Muscle Reading

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{{Wikipedia}}[[Muscle Reading]] is the art by which magicians perform an apparent [[ESP]] demonstrations by "reading" the involuntary movements and reactions of a spectator. The demonstration usually involves locating a hidden object (e.g. car keys, a check).  The spectator, who knows where the object is, must concentrate in able for the demonstration to be a success.
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'''Muscle Reading''' is the art by which magicians perform an apparent [[ESP]] demonstration by "reading" the involuntary movements and reactions of a spectator. The demonstration usually involves locating a hidden object (e.g. car keys, a check).  The spectator, who knows where the object is, must concentrate in able for the demonstration to be a success.
  
 
There are two types of muscle reading. "Contact" muscle reading in which the magician stays in contact with the spectator by grasping his wrist or holding on object like a handkerchief between them.  “Noncontact” muscle reading consists of having the spectator follow the performer about and having to "read" his hesitation patterns.  
 
There are two types of muscle reading. "Contact" muscle reading in which the magician stays in contact with the spectator by grasping his wrist or holding on object like a handkerchief between them.  “Noncontact” muscle reading consists of having the spectator follow the performer about and having to "read" his hesitation patterns.  
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* [[Kreskin]]
 
* [[Kreskin]]
 
   
 
   
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== References ==
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{{Wikipedia}}
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[[Category:Mentalism]]
 
[[Category:Mentalism]]

Revision as of 09:46, 18 December 2011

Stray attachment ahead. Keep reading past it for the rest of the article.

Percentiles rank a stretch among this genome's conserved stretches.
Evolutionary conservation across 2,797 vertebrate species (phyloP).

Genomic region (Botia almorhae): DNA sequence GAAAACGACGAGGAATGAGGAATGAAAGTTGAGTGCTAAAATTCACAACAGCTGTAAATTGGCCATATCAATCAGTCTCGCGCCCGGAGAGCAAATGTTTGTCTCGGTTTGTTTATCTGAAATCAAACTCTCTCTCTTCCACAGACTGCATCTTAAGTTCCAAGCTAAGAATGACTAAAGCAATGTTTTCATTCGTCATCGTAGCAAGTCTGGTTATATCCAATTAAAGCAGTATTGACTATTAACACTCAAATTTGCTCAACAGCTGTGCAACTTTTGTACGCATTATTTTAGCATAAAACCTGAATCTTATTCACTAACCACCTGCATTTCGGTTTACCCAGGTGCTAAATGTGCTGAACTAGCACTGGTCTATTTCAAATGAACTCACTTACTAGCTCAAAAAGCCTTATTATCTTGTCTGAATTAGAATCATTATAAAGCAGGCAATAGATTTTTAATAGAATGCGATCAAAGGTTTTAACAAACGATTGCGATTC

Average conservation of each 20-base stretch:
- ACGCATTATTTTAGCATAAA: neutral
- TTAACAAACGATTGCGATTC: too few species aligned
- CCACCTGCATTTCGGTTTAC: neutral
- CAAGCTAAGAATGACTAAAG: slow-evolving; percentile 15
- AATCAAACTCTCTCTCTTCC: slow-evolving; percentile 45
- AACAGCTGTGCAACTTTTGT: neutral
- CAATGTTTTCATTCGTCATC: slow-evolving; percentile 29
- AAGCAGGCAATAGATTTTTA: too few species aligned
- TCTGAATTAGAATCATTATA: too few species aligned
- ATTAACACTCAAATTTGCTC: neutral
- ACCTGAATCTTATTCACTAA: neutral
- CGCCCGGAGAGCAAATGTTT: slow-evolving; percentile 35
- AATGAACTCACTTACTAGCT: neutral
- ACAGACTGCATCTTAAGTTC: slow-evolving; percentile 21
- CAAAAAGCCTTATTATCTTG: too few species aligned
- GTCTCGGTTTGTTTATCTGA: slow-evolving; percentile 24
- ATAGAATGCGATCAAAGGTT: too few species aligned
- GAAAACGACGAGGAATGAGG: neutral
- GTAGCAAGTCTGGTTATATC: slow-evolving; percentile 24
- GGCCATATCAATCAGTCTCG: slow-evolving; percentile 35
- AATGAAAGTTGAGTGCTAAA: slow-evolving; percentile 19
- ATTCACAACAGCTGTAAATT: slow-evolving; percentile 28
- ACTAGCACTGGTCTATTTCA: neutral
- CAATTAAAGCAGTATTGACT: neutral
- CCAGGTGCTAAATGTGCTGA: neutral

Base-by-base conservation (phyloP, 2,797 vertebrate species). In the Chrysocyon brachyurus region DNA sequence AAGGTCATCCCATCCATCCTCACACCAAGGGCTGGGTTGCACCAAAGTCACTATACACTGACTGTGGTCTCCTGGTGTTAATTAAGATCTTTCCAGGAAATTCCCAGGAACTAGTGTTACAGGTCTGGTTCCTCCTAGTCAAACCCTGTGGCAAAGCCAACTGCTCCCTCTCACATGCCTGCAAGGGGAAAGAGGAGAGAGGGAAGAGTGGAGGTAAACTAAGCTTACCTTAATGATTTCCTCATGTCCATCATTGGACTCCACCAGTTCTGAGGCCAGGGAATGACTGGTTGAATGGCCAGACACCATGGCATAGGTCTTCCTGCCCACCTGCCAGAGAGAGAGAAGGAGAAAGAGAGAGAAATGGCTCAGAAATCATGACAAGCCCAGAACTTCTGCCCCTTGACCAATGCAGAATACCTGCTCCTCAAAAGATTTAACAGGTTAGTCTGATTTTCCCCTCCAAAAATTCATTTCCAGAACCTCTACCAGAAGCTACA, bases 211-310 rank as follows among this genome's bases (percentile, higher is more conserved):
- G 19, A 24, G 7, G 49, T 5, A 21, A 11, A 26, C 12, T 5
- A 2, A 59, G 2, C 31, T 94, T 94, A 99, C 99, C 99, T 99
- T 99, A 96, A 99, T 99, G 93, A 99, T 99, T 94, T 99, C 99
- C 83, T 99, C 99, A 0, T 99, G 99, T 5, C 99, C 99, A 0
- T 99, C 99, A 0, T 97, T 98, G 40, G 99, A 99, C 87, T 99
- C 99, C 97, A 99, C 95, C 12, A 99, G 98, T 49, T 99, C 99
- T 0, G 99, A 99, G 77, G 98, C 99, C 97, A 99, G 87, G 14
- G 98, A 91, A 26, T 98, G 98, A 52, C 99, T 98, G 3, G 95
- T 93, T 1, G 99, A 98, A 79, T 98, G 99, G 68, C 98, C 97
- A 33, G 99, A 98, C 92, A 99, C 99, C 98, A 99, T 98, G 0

Muscle Reading is the art by which magicians perform an apparent ESP demonstration by "reading" the involuntary movements and reactions of a spectator. The demonstration usually involves locating a hidden object (e.g. car keys, a check). The spectator, who knows where the object is, must concentrate in able for the demonstration to be a success.

There are two types of muscle reading. "Contact" muscle reading in which the magician stays in contact with the spectator by grasping his wrist or holding on object like a handkerchief between them. “Noncontact” muscle reading consists of having the spectator follow the performer about and having to "read" his hesitation patterns.

The art is also referred to as "Contact Mind Reading", Hellströmism after Alex Hellström who made it popular early in the twentieth century and Cumberlandism, after the English performer Stuart Cumberland.

Books

  • Contact Mind-Reading by Dariel Fitzkee (1935)
  • Contact Mind-Reading Expanded by Dariel Fitzkee (1945)

Notable performers

References

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a page hosted on Wikipedia. Please consult the history of the original page to see a list of its authors. Therefor, this article is also available under the Creative Commons Attribution-ShareAlike License

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